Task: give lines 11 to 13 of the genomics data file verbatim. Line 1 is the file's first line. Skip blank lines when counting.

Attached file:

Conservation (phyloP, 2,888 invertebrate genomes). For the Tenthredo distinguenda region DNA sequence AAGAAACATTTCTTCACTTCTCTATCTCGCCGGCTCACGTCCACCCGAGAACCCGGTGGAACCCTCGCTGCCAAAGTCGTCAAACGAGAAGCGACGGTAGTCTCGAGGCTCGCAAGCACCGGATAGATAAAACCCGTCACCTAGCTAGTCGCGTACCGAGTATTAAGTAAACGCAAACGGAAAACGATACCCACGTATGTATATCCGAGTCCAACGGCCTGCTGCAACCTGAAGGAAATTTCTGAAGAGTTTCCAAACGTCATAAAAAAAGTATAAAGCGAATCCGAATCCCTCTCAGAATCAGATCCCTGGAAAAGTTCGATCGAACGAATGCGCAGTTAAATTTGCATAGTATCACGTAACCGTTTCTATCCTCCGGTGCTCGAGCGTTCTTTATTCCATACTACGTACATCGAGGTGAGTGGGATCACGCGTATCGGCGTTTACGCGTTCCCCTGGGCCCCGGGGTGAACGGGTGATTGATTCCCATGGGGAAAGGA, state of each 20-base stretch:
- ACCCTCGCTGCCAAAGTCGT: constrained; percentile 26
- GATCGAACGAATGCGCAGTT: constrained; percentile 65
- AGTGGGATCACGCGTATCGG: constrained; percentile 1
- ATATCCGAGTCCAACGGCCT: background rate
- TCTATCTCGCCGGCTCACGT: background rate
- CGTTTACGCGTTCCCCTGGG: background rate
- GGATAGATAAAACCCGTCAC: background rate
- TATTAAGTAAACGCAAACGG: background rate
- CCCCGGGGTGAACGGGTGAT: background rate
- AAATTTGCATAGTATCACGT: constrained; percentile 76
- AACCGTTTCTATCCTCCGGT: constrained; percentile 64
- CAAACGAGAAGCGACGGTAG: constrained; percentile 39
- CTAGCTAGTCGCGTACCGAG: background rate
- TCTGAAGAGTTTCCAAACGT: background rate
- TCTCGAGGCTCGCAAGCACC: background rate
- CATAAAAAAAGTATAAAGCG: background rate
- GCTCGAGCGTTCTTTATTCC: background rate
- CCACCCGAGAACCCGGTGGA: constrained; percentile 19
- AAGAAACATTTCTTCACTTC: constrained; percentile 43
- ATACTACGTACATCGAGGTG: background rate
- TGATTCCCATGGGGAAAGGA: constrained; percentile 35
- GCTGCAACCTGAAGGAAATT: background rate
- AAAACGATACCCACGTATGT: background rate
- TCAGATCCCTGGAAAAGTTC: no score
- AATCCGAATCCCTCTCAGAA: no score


- AAATTTGCATAGTATCACGT: constrained; percentile 76
- AACCGTTTCTATCCTCCGGT: constrained; percentile 64
- CAAACGAGAAGCGACGGTAG: constrained; percentile 39